As noted plasminogen activator has been produced by contacting animal cells with an aqueous nutrient solution containing carbon sources, nitrogen sources and optionally inorganic salts and/or other additives. A representative nutrient solution is that used by Bernik et al and the composition thereof is described in Table 1 herebelow. In the Examples, such a nutrient solution was employed as a basic composition. The composition of the nutrient solution employed in the present invention is not limited as long as it contains the basic nutrients (i.e., carbon and nitrogen sources) required to sustain the cells and the acids which are the characteristic feature of the present invention. Suitable carbon sources include glucose, maltose and sucrose. Suitable nitrogen sources are organic nitrogen sources, and amino acid mixtures and/or hydrolysis products of proteins are particularly preferred for the purpose. Such proteins may be animal or vegetable and include, for example, casein, soybean protein, lactalbumin and an animal protein. Suitable inorganic acid salts include salts consisting of a cation of calcium, potassium, sodium, iron, etc., and an anion of chlorine, sulfuric acid, carboxylic acid, phosphoric acid, nitric acid, etc. In addition to the compounds described above, vitamin coenzymes and other organic additives may be used.

The novel feature of the present invention is that an organic acid selected from the group consisting of fumaric acid, malic acid, succinic acid and glycolic acid is added to the aqueous nutrient solution, and the addition of these particular organic acids leads to a striking increase in the amount of plasminogen activator produced. Naturally, the acids can be used in combination. Mere addition of these organic acids to the nutrient suffices. Generally, the organic acids prove to be effective when added in an amount of 1 to 120 millimols, preferably 10 to 93 millimols, per liter of the aqueous nutrient solution. It has been discovered that when each of fumaric acid, succinic acid, malic acid and glycolic acid is used in these amounts, the amount of plasminogen activator produced is more than 131%, 177%, 142% or 115%, respectively, of that obtained without addition of the acids. In particular, furmaric acid and malic acid provide a marked increase in the amount of plasminogen activator of more than 269%.

Usually, the production of the aforesaid activator is performed using at least 0.2 ml, preferably 0.3 to 0.4 ml, of the aqueous nutrient solution per 100,000 cells at a temperature of from 15 to 45 C., preferably from 25 to 40 C. During the production, the pH of the nutrient solution is adjusted to 5 to 9, preferably 6 to 8. The period required for the productfion is usually 4 to 30 days, but may exceed 30 days. Since the speed of production gradually decreases in the later stage of production, the period which provides the best efficiency is chosen for commercial production.

The plasminogen activator is released from the cells into the aqueous nutrient solution under the aforesaid conditions. The amount of the activator produced is measured by a plate method in accordance with the procedure of Nishizaki and Kawamura, Study of Pharmaceuticals (a Japanese-language publication, Vol. 5, page 295, 1974) and J. Plong et al, Biochem. Biophys. Acta, 24 278, 1957. When the desired amount of activator or time is reached, the aqueous nutrient solution is collected, and the activator is recovered. The plate method is briefly summarized below:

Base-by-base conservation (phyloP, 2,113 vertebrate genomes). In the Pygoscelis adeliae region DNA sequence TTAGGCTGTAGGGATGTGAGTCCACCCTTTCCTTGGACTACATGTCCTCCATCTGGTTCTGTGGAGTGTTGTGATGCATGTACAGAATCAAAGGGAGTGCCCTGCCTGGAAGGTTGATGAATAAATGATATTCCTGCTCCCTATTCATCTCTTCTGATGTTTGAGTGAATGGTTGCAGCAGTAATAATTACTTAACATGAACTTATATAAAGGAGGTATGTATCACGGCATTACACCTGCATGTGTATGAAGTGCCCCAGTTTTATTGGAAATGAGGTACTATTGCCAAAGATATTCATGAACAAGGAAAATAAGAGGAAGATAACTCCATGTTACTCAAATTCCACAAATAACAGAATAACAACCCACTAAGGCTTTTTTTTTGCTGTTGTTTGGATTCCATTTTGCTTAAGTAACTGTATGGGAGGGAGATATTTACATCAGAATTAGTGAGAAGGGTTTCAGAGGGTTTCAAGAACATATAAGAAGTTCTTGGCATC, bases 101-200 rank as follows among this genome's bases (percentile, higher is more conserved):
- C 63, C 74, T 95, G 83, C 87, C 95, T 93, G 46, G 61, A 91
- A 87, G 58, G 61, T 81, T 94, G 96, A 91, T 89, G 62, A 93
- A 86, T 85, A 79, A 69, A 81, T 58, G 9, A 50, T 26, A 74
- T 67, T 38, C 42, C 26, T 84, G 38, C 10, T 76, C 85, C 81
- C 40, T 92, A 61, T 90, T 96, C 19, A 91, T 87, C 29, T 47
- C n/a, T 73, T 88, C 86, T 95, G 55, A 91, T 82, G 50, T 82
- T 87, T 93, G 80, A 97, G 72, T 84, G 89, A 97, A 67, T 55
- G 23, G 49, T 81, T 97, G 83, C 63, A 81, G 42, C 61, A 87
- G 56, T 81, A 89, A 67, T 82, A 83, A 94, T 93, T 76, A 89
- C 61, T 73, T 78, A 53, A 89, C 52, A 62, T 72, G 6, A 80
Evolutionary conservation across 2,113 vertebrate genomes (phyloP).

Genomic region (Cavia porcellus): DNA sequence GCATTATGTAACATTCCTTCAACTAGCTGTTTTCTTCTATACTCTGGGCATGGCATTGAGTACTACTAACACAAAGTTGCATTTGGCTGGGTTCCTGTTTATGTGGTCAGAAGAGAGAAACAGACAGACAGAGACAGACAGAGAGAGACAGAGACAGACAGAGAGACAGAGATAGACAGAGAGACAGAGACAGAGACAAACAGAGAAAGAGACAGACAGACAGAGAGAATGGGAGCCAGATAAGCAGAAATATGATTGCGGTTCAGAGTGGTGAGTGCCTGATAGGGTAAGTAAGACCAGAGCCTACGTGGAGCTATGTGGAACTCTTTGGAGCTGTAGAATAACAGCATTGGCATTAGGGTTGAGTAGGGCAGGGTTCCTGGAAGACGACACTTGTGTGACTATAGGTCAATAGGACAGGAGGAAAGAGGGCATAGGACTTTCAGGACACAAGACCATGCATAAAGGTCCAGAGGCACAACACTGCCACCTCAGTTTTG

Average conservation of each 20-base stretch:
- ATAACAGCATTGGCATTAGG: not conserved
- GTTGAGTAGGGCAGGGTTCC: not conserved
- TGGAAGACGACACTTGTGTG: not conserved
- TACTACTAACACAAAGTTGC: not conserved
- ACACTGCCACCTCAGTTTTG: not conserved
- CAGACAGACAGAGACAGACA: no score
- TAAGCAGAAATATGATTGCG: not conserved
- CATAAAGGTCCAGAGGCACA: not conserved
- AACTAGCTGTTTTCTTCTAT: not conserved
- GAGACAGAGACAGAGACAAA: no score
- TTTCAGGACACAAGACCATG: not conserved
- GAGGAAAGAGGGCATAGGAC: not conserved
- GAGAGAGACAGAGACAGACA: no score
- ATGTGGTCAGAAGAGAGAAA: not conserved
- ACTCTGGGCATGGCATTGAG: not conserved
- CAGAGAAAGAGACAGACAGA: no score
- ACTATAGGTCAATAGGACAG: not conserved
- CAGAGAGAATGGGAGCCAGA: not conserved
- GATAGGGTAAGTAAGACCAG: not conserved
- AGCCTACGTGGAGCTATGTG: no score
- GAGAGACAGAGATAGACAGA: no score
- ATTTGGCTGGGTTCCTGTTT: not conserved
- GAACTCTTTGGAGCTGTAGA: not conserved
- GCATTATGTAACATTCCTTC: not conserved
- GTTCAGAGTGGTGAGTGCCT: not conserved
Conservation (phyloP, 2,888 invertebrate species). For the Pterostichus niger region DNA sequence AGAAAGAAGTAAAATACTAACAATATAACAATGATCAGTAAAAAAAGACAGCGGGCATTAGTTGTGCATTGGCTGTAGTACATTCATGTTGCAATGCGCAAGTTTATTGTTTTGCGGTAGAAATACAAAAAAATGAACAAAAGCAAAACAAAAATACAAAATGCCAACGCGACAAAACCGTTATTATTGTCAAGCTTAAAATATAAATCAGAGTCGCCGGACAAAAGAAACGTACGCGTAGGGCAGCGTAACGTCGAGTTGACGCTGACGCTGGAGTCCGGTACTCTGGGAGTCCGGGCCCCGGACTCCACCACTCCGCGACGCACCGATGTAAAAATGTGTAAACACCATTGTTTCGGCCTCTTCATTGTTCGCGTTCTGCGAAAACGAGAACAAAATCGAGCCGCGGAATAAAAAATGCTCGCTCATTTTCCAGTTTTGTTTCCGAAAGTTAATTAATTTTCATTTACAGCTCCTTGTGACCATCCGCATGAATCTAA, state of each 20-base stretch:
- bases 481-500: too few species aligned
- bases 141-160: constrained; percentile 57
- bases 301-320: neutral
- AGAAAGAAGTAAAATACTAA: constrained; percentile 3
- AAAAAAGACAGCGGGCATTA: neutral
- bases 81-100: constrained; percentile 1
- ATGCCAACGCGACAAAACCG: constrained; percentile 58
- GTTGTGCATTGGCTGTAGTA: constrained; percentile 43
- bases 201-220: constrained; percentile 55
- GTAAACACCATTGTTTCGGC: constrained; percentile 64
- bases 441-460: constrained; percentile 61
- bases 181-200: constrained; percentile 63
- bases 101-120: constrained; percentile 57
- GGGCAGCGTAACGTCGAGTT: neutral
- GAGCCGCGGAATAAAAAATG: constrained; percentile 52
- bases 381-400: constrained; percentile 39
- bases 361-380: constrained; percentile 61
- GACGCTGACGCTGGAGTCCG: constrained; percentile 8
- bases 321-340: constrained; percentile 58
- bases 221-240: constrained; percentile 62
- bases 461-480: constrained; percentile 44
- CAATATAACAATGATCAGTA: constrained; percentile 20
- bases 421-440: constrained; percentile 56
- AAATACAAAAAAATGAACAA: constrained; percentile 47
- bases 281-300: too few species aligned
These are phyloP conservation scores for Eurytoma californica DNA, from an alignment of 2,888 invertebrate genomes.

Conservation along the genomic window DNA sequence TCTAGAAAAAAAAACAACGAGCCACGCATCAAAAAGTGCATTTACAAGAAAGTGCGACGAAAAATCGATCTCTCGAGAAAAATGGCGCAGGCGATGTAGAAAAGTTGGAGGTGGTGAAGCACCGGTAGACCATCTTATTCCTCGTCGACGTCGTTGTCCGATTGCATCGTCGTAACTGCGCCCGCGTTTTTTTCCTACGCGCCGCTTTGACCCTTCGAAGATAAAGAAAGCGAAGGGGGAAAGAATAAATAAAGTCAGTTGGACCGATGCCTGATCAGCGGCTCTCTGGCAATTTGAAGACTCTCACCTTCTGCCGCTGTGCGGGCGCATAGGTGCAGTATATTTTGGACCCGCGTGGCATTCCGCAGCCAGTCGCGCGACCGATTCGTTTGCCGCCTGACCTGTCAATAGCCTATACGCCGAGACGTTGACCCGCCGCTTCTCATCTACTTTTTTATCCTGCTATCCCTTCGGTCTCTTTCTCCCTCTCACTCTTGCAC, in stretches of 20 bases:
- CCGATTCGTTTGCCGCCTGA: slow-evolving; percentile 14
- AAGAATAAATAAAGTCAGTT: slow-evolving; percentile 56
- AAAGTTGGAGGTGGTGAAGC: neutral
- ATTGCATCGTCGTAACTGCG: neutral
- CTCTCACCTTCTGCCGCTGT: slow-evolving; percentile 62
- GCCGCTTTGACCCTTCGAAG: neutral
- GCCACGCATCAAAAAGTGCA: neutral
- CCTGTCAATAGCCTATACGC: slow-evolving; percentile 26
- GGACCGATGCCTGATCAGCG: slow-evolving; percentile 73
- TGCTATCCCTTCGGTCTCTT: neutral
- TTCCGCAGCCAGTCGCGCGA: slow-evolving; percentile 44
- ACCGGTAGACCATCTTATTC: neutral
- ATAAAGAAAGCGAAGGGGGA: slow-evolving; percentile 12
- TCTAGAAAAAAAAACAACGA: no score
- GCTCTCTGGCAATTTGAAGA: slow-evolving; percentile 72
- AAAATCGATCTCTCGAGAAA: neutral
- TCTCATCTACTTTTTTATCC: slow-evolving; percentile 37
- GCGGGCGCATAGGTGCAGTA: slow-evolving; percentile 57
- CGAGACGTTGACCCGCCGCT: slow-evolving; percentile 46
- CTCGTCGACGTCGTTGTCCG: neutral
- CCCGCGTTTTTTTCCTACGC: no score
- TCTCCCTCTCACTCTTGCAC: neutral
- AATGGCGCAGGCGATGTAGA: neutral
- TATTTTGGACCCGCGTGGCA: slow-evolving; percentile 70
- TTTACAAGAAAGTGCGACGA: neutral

Control solutions containing various concentrations of plasminogen activator and a test solution are dropped in a given amount onto a fibrin plate formed by coagulating a fibrinogen solution containing plasminogen with the addition of thrombin. After incubation of the plate at 37 C. for 20 hours, the diameter of the dissolved spots thus formed is measured. A calibration curve of the square of the diameter and the concentration of plasminogen activator is made based on the control solutions. The concentration of plasminogen in the test solution can be determined by repeating the procedure with the sample and comparing the result with the calibration curve.

Recovery of the plasminogen activator can be performed by, for example, adsorption, salting out, dialysis, chromatography, and gel filtration, either singly or in combination, which methods are usually employed for the recovery of the activator. Specifically, there can, for example, be used an adsorption method using hydroxyapatite, barium sulfate, etc., a salting-out method using ammonium sulfate, sodium chloride, sodium sulfate, ammonium chloride, etc., a chromatographic method using diethylaminoethyl cellulose, etc., a gel filtration method using acrylamide gel, modified dextran gel, etc., and the methods disclosed in Japanese Patent Publication No. 10232/73 and U.S. Pat. No. 4,028,187. The substance thus obtained dissolves a fibrin gel in the presence of plasminogen but does not dissolve a fibrin gel in the absence of plasminogen. Thus, the substance is capable of activating plasminogen to dissolve fibrin gel and is a plasminogen activator (cf. Proteinases in Mammalian Cells and Tissues, edited by A. J. Barrett, North-Holland Publishing Co., (1977)).

The process of this invention eliminates the defects of the conventional process in which the concentration of the starting urine is low, urine of stable quality is difficult to collect from healthy humans, and the hygienic problems. According to the invention, a starting material having a stable uniform quality can be supplied stably in high concentrations and in large quantities, and a superior commercial process for producing plasminogen activator is provided.

The following Examples illustrate the present invention more specifically.

EXAMPLE 1

To a solution having the formulation shown in Table 1 each of fumaric acid, malic acid, succinic acid, glycolic acid, glycine, α-ketoglutaric acid, oxaloacetic acid, maleic acid, pyruvic acid and citric acid was added 60 millimols per liter of the solution. Fully grown renal cells of Rhesus monkeys (Flow Laboratories, Inc.) and human renal cells (Flow Laboratories, Inc.) were each maintained at 37 C. for 20 days in each of the nutrient solutions in an atmosphere of air containing 5% of carbon dioxide gas. The amount of plasminogen activator in the solution was measured and the results are shown in FIG. 1. It is seen from FIG. 1 that when malic acid, succinic acid, furmaric acid and glycolic acid are present, the amount of plasminogen activator produced is 160 to 227% of that obtained as control, i.e., when no organic acids were used. The amounts of plasminogen activator are expressed in CTA units as stipulated by the Committee on Thrombolytic Agents of the National Heart Institute, as described in A. J. Johnson, Thromb. Diath. Haemor., 21, p. 259 (1969).